16 September 2015

Review: Tidewater: A Novel of Pocahontas and the Jamestown Colony by Libbie Hawker


My copy of this book was provided by the publisher through Netgalley in exchange for my review.

I have always been fascinated by other cultures, and among the first that I sought out information on when I was in elementary school were the Native Americans.  Growing up in America I was told the story of Pocahontas and John Smith numerous times in my life, but it wasn't until I was an adult that I found out that Pocahontas and John Smith were never in love, nor were they ever lovers.  There is so much mythology and fairy tale attached to their story, that it is a true find to come across a book that tells a more likely, and to my mind likable, story of the two.  Tidewater: A Novel of Pocahontas and the Jamestown Colony  by Libbie Hawker (Lake Union Publishing $10.95 in Paperback) is just such a book.   When I saw it being offered for review, I knew I had to read it, whether I was awarded the ARC or not.

The first thing that I noticed was that the  book begins with the arrival of John Smith and his cohorts from the Virginia Company in America and their decision of where to set up the colony of Jamestown.  In fact, although Pocahontas definitely plays a role in the first third of the book, the author mainly focuses on the developing relationship between the colonists at Jamestown and the Powhatan Indians.  Pocahontas' father Powhatan, her uncle Opechanacanough, John Smith, and various other colonists are the main characters for this part of the story.  Score one for both the book and the author.  As the story progressed, I was very impressed with the way that the author peppered the story with the actual names and customs of the Powhatan Indians.  In addition, she was meticulous in her descriptions of the colonists and the actual roles that each of them played, reminding us that John Smith was not the "leader" or president of the Jamestown colony at the time that he met Pocahontas.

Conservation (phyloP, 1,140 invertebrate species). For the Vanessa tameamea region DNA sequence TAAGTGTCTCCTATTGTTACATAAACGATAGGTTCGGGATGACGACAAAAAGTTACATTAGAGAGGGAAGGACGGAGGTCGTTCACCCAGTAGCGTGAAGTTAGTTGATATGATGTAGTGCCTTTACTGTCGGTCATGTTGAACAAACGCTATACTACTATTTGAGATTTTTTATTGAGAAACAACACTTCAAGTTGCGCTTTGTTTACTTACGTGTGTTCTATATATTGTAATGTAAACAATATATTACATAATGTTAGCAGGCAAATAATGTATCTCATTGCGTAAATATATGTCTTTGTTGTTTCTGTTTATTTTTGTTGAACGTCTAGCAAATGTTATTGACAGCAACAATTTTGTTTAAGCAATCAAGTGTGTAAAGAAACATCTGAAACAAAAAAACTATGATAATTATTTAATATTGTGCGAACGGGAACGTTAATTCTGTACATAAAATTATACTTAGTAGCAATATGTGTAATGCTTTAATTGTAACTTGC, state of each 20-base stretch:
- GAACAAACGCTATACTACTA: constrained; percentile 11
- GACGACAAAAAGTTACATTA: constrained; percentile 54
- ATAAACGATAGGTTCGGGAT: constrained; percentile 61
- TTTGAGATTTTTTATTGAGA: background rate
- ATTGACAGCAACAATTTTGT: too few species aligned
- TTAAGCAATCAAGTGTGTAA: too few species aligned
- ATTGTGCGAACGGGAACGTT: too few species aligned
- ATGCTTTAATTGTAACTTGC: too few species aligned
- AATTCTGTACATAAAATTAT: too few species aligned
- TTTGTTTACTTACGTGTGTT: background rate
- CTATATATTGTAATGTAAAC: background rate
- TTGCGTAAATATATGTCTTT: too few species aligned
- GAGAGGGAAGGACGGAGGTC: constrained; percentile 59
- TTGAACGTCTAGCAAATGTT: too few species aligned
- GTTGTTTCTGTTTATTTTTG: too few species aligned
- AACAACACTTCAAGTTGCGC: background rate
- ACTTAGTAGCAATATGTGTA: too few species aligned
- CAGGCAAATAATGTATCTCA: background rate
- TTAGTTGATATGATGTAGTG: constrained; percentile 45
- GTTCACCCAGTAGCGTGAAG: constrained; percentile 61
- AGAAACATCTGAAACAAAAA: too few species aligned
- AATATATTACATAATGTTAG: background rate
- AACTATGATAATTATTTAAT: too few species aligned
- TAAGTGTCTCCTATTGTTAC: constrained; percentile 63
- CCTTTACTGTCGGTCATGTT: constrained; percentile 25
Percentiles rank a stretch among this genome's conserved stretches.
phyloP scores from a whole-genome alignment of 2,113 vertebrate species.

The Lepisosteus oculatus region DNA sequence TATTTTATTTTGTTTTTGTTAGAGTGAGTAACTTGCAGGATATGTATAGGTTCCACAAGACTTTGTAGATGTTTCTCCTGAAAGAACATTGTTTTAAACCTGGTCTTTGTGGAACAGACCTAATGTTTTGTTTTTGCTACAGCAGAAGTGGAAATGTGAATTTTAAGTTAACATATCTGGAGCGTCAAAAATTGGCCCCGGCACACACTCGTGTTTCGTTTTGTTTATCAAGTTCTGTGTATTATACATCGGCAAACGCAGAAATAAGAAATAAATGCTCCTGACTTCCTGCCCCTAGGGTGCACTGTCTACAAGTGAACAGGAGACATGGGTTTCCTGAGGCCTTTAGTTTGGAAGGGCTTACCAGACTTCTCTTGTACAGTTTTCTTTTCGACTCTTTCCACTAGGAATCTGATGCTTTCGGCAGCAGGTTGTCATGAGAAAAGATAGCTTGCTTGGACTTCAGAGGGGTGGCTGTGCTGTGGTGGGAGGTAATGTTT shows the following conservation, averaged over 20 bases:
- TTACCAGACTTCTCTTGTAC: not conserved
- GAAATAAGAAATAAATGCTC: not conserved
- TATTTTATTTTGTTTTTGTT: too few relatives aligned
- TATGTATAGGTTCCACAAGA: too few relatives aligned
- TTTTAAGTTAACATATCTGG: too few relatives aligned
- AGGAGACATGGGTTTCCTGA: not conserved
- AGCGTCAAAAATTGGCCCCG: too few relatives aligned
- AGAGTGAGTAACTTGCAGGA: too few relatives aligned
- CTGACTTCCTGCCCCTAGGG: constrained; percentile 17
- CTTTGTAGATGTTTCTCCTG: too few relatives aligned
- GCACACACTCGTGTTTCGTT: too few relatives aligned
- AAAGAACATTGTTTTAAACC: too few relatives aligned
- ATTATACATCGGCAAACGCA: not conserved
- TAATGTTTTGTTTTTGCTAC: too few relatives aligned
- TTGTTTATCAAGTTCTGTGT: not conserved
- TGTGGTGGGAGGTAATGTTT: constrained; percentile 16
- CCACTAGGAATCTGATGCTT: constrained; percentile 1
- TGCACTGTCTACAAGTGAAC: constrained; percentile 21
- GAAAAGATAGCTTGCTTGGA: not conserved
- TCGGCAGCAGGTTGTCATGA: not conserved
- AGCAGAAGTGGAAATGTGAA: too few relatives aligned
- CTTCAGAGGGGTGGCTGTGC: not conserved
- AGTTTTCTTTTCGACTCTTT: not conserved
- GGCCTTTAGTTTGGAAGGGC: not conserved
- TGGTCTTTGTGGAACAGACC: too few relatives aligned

As the story unfolds, we get to the part where Pocahontas saves John Smith from death and the resulting development of their relationship.  At this point in the book, Pocahontas takes on a more central role, as she most likely did in real life.  Although the book at this point details her relationship with John Smith and, in the last third, her life in the colony, conversion to Christianity, marriage to John Rolfe, and eventual trip to England, the author does a great job of continuing to let us know what is happening with the other characters, most notably, John Smith, Powhatan, and his brother. Through all of this, we get an excellent picture of Pocahontas, her true role in the Jamestown story, and her eventual life as a Christian and Englishwoman.

The one thing that struck me throughout this book, and perhaps my favorite thing about it, was the amount of detail and realism that the author included in this book.  It was apparent from the beginning that she had done a lot of research,  not only on Pocahontas her self, but on the Powhatan Indians in general along with the actual inhabitants of the Jamestown colony.  I was definitely pleased, although not really surprised, when I came to the end of the book and found listed there the titles of several non-fiction books that the author used to research and develop her story.  I definitely intend to check a few of them out.  

I ended up giving this book 5 out of 5 stars and am including it on my highly recommended list.  It is a true gem and I will am thankful to Libbie Hawker  for this more realistic glimpse of  this interesting woman who was caught up in history. I still love my fairy tale stories of princesses, but this book is so rich with great characters and interesting details that it is a must read for anyone interested in this time period.   It is my first book by this author, but it will not be my last!